Danish-born Jens H. Quistgaad was one of Scandinavia’s leading designers with a vast product range that included furniture, kitchen equipment, tableware and more. He is most closely associated with Dansk International Designs, a company which he co-founded with American entrepreneur Ted Nierenberg. Their partnership lasted for 30 years, Quistgaard being responsible for the majority of designs produced.
He worked in a variety of materials including iron, steel, ceramic and wood. It is wood, and in particular teak, which most often springs to mind when Jens Quistgaard is mentioned.
Teak Ice bucket, by Jens H Quistgaard, 1955, for Dansk Designs
Gio Ponti designed the Villa Planchart, a private home built in Caracas, Venezuela, in 1956. Ponti designed the interiors in a remarkable fashion; he selected (and often designed) furnishings, decorative objects, and even articles of daily use. The modernist principle of integration of the arts with the architecture was naturally carried out in this building.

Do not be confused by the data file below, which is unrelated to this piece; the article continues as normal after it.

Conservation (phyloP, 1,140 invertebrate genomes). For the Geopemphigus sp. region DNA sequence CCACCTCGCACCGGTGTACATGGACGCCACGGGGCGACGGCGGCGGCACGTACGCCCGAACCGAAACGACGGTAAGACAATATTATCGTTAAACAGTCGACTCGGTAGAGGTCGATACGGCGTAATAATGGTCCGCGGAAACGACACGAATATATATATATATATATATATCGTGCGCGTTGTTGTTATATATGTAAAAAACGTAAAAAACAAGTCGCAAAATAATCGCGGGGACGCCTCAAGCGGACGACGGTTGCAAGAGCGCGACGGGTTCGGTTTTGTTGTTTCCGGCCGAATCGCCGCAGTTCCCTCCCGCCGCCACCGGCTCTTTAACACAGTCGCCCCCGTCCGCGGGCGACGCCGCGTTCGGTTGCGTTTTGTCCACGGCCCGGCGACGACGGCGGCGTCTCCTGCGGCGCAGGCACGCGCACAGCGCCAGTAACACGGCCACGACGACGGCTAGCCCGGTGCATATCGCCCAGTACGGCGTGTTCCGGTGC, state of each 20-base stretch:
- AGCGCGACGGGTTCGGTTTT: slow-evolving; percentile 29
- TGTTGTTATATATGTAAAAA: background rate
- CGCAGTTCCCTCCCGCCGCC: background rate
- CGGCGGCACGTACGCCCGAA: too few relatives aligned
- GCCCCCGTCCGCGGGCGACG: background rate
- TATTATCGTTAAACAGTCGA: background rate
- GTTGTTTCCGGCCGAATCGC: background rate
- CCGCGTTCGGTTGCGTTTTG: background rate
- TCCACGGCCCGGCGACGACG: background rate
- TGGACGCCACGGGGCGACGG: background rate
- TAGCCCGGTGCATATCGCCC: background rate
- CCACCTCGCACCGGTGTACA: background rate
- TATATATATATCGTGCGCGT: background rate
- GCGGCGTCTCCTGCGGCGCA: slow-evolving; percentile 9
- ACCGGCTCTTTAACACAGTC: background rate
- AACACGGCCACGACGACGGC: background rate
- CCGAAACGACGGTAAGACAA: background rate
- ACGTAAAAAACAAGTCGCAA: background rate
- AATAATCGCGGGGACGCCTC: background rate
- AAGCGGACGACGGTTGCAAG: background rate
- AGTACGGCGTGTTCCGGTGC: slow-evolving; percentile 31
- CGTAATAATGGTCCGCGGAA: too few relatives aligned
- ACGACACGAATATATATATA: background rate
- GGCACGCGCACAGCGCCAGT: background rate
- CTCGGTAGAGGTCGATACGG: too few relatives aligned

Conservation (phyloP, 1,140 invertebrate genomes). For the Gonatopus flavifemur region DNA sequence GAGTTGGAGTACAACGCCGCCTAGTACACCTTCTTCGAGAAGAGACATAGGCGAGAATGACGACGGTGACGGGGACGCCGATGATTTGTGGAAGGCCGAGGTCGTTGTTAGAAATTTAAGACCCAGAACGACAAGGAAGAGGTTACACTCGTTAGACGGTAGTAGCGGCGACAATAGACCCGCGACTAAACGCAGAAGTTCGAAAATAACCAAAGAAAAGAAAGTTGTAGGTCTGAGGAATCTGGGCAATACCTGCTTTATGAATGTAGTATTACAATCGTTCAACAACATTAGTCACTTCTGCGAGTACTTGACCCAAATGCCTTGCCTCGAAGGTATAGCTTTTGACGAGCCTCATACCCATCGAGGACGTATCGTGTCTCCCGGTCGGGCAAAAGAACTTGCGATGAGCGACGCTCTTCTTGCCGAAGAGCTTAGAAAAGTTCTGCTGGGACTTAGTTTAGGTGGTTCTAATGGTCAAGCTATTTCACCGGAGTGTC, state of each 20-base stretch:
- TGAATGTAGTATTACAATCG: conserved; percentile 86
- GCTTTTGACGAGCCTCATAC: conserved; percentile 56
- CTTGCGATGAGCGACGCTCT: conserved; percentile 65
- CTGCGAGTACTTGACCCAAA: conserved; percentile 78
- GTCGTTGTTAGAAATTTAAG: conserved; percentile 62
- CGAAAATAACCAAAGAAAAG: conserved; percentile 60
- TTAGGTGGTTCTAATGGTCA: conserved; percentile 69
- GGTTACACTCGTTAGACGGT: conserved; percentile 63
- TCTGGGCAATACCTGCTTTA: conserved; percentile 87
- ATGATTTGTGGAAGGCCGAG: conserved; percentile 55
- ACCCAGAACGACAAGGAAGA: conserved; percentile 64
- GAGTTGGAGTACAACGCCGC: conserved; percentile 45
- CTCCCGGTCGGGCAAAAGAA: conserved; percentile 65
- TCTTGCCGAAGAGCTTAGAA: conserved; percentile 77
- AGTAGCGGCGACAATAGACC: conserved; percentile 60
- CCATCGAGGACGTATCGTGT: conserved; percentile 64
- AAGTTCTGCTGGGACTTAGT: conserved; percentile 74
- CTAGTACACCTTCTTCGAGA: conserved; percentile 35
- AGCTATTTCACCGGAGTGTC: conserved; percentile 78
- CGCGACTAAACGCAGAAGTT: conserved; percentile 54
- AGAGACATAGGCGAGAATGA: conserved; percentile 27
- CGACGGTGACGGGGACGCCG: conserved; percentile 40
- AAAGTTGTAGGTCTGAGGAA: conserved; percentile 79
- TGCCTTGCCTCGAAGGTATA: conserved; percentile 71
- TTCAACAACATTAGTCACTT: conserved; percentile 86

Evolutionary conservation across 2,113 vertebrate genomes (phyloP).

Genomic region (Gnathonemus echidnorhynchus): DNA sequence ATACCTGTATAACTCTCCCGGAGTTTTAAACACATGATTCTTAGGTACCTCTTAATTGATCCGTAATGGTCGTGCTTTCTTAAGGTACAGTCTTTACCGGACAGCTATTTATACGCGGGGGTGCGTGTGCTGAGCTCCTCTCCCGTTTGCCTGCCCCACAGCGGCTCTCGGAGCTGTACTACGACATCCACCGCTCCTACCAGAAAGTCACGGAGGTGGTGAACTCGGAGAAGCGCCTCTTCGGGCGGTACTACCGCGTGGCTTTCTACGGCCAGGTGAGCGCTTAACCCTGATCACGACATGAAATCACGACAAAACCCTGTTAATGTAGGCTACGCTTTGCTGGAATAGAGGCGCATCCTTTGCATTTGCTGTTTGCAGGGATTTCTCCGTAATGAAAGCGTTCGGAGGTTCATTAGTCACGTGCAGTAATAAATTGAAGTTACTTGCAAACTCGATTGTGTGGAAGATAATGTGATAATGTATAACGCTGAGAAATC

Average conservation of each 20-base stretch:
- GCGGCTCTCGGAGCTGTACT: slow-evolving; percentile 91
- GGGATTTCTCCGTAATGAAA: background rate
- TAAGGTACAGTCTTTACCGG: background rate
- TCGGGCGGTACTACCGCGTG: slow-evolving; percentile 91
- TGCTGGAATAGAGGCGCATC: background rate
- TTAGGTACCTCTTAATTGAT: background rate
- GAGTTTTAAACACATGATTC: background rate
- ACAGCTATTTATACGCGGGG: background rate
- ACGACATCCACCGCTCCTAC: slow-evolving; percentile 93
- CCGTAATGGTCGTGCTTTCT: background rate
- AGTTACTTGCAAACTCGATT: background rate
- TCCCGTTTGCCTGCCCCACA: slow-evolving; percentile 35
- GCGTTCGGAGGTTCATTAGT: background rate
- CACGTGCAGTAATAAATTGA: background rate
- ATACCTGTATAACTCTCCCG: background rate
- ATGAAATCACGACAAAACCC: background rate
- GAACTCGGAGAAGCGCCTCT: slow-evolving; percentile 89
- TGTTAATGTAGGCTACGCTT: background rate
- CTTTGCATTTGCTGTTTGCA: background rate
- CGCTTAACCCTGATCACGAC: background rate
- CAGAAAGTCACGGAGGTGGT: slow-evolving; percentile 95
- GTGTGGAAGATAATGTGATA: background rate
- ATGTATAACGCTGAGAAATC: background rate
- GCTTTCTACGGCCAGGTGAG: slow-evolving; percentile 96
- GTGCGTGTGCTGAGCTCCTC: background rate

As well as carefully planning and executing the relationship between architecture and landscape, Ponti believed that “architecture is made to be looked at.” It is public landscape. “Facades are the wall of the street, and a city is made of streets; the facades are the visible part of the city, they are all of the city that appears.”
Villa Planchart, Caracas, Venezuela, 1956, by Gio Ponti.
More: Harvard University Graduate School of Design
Lewis Morley became world-famous in 1963 when he took what is considered by many to be one of the photographic icons of the period, his classic portrait of Christine Keeler. Then at the height of her fifteen minutes of fame as one of the protagonists of the infamous Profumo Affair. In 1963 a major political scandal developed in Britain due to model and call-girl Christine Keeler’s affairs with John Profumo, the Conservative Party’s Minister of War, and a Soviet naval attaché. The ensuing controversy was possibly even responsible for the downfall of the ‘Tory’ Party at the following election.
Morley photographed Ms Keeler sitting naked astride a knock-off of an Arne Jacobsen chair (sold by Habitat), her torso tantalizingly concealed by her arms and the back of the chair.
“It was the very last shot on the roll. I was walking away and turned back. She was in a perfect position and I just snapped it. I never found her sexy, though. She reminded me too much of Vera Lynn!”